Verb

The Army disciplined seven men for the incident, penalties ranging from pay-cuts and loss of rank to dismissal from the Rangers and return to the rank-and-file Army. — Gary Smith, Sports Illustrated, 11 Sept. 2006 Volunteers have to undergo a program to discipline the mind and cleanse the soul. — Aparism Ghosh, Time, 4 July 2005 The teacher then took me to the principal's office. There, the principal attempted to discipline me with an old Catholic school technique called "paddling" … — Lalo Gomez, Undoing Time, 2001 She was disciplined for misbehaving in class. He seems unwilling or unable to discipline his children. I'm trying to discipline myself to eat less.
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Recent Examples on the Web: Noun

But not one of them could have found their freedom without her extraordinary discipline. Hilton Als, The New Yorker, "Toni Morrison’s Truth," 8 Aug. 2019 Sure, Laureano’s improved tremendously on his discipline at the plate. Shayna Rubin, The Mercury News, "A closer look at Ramon Laureano’s extraordinary July," 20 July 2019 This defies logic and would get little support from economists anywhere on the scales from conservative to liberal, either within their discipline or in terms of party politics. Edward Lotterman, Twin Cities, "Real World Economics: New gas taxes are needed; here’s why," 14 July 2019 According to a settlement agreement, Mandoyan was given his job back and his discipline was reduced to a 12-day suspension. Maya Lau, latimes.com, "Chief watchdog questions L.A. County Sheriff Villanueva’s decision to rehire fired deputy," 9 July 2019 The Nuyorican multi-hyphenate is thriving as a songwriter/producer, performer, writer, poet, podcaster, activist, and now actress, using her multiple disciplines as a platform for her advocacy in the trans community. Jasmin Hernandez, Harper's BAZAAR, "Nomi Ruiz on Making Art That Means Something," 17 Jan. 2019 The history books will and are treating him most fairly, while uncovering some other powerful traits: his great competitiveness, his raw courage, and his self discipline. Lauren Hubbard, Town & Country, "Read Alan Simpson's Full Eulogy Honoring George H.W. Bush," 5 Dec. 2018 Mattingly discussed how Anderson’s game-planning allowed his plate discipline and mechanics to thrive. Matthew Defranks, Sun-Sentinel.com, "Searching for answers on Brian Anderson's superb season for the Marlins," 3 July 2018 Lee, who turned 20 on Tuesday, still has a ways to go to improve his plate discipline. Maria Torres, kansascity, "Royals promote one of their most dynamic prospects to Class AA," 27 June 2018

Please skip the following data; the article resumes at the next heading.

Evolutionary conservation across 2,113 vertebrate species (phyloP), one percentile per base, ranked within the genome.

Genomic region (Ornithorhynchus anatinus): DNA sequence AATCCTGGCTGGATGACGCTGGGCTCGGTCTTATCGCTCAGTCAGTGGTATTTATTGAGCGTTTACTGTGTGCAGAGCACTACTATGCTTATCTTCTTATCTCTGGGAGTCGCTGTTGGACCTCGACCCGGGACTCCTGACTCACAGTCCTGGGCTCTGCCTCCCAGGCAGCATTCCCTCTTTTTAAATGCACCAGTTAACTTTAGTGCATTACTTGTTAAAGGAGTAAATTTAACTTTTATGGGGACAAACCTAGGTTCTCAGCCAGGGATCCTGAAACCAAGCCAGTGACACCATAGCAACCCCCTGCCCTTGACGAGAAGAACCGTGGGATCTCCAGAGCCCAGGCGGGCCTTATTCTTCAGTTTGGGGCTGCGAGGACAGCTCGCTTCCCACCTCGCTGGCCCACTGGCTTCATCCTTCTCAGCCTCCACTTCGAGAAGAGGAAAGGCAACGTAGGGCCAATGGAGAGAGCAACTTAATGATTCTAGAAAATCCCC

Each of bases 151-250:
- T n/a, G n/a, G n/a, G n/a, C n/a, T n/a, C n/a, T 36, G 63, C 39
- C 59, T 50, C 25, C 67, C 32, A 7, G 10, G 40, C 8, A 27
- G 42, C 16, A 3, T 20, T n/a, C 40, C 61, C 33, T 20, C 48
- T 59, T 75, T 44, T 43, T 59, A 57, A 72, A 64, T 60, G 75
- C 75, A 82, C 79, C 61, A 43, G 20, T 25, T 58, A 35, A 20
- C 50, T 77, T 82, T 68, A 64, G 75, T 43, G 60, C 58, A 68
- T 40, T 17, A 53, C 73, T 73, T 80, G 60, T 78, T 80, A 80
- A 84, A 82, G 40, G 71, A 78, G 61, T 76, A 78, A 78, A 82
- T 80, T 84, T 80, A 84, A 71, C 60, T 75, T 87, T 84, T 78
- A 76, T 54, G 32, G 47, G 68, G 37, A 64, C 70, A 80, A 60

Recent Examples on the Web: Verb

This is a drill about disciplining and regulating people’s movement. Washington Post, "Kashmir’s main city a maze of razor wire and steel barriers," 14 Aug. 2019 Patrick Bateman, as portrayed by Bale, is handsome, wealthy, disciplined and focused. Martha Ross, The Mercury News, "Ivanka Trump’s ideal man once was Christian Bale’s ‘American Psycho’ character, new magazine profile reveals," 5 Aug. 2019 Even before the 2015 domestic abuse law passed, parents had started to embrace a more Western approach to disciplining and child-rearing, says Jing Xu, the University of Washington anthropologist. Emily Tate, WIRED, "When an Online Teaching Job Becomes a Window into Child Abuse," 17 July 2019 Poblocki, who has been with the department for about 20 years, has a history of being disciplined and has been suspended twice before for improper citizen contacts, according to police documents. Steve Miletich, The Seattle Times, "Sources: Seattle police chief feared she could be overturned on a technicality if she fired officer who lied," 13 June 2019 But he had been disciplined for missteps in other cases as well. Max Londberg, Cincinnati.com, "Officer who investigated stalking of Ellie Weik before her murder has been fired," 7 June 2019 An employee was fired, others disciplined and safeguards were put in place so these mistakes wouldn’t happen again. Steve Contorno, miamiherald, "New information shows deeper problems with bungled concealed-weapon background checks," 6 July 2018 Round 6/208 -- Cedrick Wilson, WR, 6-2, 188, Boise State Wilson is a speedy receiver who runs disciplined routes and has a chance to give Prescott another vertical threat in the passing game. Clarence E. Hill Jr., star-telegram, "Pass or fail: Here's the grade the Cowboys get for their draft class | Fort Worth Star-Telegram," 30 Apr. 2018 Castrejón said union collective bargaining agreements protect teachers so much that few school district teachers accused of misconduct are actually disciplined or fired. Kristen Taketa, San Diego Union-Tribune, "Should all teachers be credentialed? Charter school advocates say no," 21 July 2019